All Saints, Buckworth
All Saints, Buckworth

The Domesday Book records a church at Buckworth in 1086, but the oldest parts of the current church of All Saints are 12th-century corners of the nave, which was originally aisleless. A south arcade and aisle were built in the 13th century, and the chancel and north aisle added in 1310.

The tower is topped by a spire which has been the highest point in Huntingdonshire for over seven centuries. The most striking feature of the tower is a pair of circular windows with beautiful geometric tracery, set into the third stage.

The main south door is late 13th century, rehung in the 15th century to swing outwards. It is made with v-edged boards against a horizontal frame, a technique similar to that used to make Tudor ships. Around the eaves are a wonderful variety of gargoyles and grotesque carvings, including strange beasts and a grinning king.

Grotesque carving, south aisle
Grotesque carving, south aisle exterior
Gargoyle, south wall
Gargoyle, south wall
Grotesque carving
Grotesque carving

Inside, the most obvious feature is the roof, with a wonderful set of painted bosses. The roof is a Victorian restoration, but it rests on 15th century stone corbels carved with angels holding heraldic shields. There are four bosses reused from the earlier medieval roof, mixed with modern bosses.

Among the carved heads used as bosses is a Green Man, the ancient symbol of fertility. Other faces are kings wearing crowns, and it is interesting that the kings look towards the altar, while the Green Man looks the other way. Coincidence? Not likely!

Green Man
Green Man
Human face
Human face
A king
A king
Foliage design
Foliage design

In the north-east aisle are fragments of a 13th century stone coffin-lid carved with crosses and on a bracket against the south chancel wall is a small carved figure holding a book. This was found in the foundations of the chancel in 1907.

The most interesting memorial is to William Stevenson (d. 1711), decorated with a skull and crossed bones to represent mortality.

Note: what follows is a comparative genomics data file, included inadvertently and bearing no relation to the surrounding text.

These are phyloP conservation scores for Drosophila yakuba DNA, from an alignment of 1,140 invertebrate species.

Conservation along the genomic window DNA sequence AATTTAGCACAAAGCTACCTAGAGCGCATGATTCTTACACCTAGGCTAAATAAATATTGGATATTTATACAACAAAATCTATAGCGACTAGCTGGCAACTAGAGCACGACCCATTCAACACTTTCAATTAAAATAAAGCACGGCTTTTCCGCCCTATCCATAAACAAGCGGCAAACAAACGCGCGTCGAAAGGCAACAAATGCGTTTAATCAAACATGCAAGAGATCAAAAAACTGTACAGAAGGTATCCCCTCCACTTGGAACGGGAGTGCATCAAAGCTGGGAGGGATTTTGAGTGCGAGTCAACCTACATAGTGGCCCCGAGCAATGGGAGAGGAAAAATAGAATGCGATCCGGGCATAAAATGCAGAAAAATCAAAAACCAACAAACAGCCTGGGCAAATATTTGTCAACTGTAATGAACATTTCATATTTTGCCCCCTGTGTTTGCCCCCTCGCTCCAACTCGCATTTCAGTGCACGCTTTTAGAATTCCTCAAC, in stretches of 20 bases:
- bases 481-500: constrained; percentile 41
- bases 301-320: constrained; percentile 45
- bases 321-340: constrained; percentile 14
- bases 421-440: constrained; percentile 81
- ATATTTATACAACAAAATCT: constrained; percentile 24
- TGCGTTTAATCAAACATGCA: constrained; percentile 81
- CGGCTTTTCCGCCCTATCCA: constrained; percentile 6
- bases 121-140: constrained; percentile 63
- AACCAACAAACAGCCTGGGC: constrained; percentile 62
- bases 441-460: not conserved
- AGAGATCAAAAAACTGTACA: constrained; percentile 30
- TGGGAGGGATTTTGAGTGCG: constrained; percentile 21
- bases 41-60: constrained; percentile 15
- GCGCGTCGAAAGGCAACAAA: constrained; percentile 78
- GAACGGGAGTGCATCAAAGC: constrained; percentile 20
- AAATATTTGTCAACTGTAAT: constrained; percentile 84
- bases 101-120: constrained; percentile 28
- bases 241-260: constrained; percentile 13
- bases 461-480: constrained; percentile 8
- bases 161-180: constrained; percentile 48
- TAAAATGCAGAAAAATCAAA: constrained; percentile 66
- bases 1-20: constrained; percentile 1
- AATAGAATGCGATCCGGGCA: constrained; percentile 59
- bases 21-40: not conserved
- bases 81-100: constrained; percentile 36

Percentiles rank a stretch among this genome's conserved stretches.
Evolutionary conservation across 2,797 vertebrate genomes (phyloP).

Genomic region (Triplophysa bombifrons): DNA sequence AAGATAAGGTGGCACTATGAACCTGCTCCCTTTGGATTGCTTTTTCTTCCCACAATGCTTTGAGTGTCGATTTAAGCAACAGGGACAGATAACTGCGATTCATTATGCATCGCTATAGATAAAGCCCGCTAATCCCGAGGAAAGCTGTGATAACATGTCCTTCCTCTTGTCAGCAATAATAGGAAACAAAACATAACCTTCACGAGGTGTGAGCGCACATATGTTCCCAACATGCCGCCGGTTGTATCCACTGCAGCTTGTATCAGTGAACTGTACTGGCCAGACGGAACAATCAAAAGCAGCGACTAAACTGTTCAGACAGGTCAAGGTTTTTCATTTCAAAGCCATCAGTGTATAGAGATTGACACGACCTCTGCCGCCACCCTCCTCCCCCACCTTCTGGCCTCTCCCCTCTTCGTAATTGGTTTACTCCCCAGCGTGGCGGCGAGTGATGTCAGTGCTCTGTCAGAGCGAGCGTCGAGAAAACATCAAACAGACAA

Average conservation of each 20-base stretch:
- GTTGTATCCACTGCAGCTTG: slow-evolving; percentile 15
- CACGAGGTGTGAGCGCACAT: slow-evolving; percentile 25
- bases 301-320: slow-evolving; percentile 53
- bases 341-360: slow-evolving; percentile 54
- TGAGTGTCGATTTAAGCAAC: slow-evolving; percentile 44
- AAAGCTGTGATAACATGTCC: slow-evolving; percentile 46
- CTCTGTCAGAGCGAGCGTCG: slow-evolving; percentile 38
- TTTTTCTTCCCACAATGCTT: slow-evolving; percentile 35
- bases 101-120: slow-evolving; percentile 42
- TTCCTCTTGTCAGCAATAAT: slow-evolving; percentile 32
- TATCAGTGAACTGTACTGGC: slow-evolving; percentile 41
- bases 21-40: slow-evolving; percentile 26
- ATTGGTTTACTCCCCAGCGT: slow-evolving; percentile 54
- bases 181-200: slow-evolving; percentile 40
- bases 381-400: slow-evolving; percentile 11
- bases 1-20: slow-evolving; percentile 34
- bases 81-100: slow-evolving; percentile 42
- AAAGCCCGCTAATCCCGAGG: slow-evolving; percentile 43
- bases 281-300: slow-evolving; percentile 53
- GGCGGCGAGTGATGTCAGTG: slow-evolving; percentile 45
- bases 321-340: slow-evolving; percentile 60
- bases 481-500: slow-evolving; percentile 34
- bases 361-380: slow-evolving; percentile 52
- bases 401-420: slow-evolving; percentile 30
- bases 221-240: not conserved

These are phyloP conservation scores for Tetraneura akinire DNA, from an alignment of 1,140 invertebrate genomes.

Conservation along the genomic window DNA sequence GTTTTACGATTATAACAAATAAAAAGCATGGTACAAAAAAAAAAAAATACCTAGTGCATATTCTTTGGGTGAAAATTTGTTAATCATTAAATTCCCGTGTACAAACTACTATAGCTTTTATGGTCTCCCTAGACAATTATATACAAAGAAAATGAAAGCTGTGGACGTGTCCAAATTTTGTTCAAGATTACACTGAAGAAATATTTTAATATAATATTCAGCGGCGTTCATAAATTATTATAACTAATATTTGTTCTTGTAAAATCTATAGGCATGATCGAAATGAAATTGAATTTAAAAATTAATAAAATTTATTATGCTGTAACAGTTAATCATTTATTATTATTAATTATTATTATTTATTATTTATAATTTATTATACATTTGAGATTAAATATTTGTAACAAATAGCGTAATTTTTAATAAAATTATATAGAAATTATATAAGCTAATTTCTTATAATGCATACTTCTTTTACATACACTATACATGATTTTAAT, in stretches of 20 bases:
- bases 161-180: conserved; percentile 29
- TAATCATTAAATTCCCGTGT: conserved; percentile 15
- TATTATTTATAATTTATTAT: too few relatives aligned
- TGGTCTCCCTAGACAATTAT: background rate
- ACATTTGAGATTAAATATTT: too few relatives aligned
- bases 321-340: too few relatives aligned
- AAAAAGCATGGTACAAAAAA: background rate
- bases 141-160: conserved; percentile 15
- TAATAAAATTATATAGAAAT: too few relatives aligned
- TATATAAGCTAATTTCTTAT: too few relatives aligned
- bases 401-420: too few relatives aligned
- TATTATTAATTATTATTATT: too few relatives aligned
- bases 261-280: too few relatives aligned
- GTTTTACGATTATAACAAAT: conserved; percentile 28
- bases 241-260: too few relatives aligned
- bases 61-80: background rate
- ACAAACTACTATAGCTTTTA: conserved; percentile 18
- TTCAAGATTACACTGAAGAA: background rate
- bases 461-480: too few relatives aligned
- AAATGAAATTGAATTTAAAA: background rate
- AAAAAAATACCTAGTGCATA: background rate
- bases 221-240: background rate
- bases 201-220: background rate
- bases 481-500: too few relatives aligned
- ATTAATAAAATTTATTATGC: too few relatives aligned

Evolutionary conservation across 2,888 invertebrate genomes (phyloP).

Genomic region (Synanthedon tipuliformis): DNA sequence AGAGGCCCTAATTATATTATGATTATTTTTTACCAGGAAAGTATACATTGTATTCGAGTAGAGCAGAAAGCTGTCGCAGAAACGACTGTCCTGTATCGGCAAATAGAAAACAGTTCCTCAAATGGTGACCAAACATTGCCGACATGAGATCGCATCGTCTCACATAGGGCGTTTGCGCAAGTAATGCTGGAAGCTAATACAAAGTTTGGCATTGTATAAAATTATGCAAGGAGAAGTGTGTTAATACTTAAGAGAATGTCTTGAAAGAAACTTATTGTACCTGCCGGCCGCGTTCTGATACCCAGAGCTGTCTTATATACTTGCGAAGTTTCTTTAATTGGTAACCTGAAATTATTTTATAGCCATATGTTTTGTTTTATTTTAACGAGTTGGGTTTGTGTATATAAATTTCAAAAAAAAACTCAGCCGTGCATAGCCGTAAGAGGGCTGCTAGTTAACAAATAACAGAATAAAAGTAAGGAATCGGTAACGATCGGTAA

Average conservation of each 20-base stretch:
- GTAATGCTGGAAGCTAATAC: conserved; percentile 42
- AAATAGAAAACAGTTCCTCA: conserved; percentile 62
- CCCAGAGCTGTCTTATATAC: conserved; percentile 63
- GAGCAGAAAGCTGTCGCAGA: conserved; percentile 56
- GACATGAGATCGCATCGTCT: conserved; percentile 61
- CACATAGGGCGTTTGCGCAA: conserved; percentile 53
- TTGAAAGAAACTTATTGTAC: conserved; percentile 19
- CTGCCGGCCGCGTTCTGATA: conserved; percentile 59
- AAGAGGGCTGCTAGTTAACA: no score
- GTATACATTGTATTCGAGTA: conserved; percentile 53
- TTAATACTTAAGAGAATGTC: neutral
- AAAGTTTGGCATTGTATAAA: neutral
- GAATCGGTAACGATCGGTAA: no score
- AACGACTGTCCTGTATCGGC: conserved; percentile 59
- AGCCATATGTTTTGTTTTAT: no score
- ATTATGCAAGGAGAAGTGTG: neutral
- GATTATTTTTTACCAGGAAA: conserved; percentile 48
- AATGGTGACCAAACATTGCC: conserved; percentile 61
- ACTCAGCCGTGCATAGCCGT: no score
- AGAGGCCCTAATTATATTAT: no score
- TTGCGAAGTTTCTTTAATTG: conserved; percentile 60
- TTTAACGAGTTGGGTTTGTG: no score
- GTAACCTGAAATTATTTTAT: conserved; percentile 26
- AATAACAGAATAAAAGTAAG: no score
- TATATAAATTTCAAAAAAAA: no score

All Saints has limited opening hours. I had to travel a long way and arrived earlier than expected, so I sat and rested in my car. A chap emerged from a nearby cottage to walk his dogs, and we struck up a conversation. When he returned from his dog walking he made me a cup of coffee and brought it out to me. Talk about friendly natives! There was still no sign of the church warden arriving to open the church door, so my new friend went to the warden's house - which wasn't signposted at the church - and returned with a key the size of one of those old prison keys in films. In no time I was inside the church and snapping away happily with my camera. My new friend had to leave and just asked my to lock the door and leave the key there, as it was a peaceful village and he'd return soon to retrieve it. Now, what an advertisement for Buckworth village!

All Saints is a lovely church in a beautifully picturesque hilltop setting. Though the interior has some interesting features, particularly the roof bosses and carved corbel heads, the best features are the 13th-century nave and tower, with the eye-catching gargoyles and Geometric windows.

    Historic Highlights
  • 13th-century nave
  • 1310 chancel
  • Medieval roof bosses
  • 13th-century carved corbel heads
  • 15th-century clerestory
  • Grotesque gargoyles on the exterior

More Photos

About Buckworth
Address: Church Road, Buckworth, Cambridgeshire, England, PE28 5AL
Attraction Type: Historic Church
Location: Buckworth is five miles west of Huntingdon, off the A1(M)/A14. Parking along the verge. Regular opening hours.
Location map
OS: TL148767
Photo Credit: David Ross and Britain Express


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